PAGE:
Although the Opinion acknowledges that “this Court is not sitting in review of the settlement” an award of sanctions would necessarily rest on the conclusion that the state court should not have approved what the Opinion characterizes as “a settlement that primarily benefits Plaintiffs’ counsel and USAA” — otherwise, no harm would have flowed from what the Opinion terms Respondents’ actions to “evade federal review”. But the Supreme Court has recognized the right of state courts to interpret their class action rules differently than federal courts—and specifically to apply what the Opinion refers to as a “more lenient approach to certification”....In the case, that had long been pending in Holmes' court, lawyers got a $1.8 million fee after speedy approval in Polk Circuit Court of a pool of $3.4 million to pay potential claims against USAA Insurance. Critics of the deal said the claims process wasn't likely to produce a full payout. At last report, only a tiny percentage of potential claimants had come forward.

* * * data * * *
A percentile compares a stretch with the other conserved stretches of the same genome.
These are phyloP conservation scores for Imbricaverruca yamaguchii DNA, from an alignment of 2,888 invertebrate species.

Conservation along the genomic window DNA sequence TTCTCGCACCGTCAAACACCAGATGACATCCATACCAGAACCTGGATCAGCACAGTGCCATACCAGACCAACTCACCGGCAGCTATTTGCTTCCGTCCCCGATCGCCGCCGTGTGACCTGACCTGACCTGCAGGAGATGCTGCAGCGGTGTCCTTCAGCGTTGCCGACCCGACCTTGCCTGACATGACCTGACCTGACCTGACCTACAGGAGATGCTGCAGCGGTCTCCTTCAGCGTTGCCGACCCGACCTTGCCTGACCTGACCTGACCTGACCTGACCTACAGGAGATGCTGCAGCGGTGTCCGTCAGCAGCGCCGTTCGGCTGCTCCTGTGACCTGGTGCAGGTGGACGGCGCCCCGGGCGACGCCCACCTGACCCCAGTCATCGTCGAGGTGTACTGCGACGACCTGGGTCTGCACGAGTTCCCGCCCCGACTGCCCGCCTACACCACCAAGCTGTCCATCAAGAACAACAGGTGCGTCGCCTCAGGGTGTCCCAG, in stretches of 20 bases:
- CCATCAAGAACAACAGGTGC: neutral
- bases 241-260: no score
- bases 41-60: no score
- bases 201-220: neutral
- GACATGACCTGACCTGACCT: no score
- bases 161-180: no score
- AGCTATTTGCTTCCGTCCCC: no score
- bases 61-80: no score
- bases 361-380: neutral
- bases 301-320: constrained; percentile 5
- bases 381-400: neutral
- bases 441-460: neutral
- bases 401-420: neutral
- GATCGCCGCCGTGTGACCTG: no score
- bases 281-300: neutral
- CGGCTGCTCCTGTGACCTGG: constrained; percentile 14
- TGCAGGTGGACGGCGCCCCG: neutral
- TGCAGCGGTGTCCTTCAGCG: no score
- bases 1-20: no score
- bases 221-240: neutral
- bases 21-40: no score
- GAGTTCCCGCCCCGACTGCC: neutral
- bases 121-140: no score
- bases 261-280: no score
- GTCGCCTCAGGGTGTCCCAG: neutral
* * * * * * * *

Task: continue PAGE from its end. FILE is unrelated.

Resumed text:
“In this day and age, sanctions are a badge of reprobation that can haunt an attorney throughout his or her career. They can have ramifications that go far beyond the particular case.” It is within this Court’s discretion to decline to impose any sanction.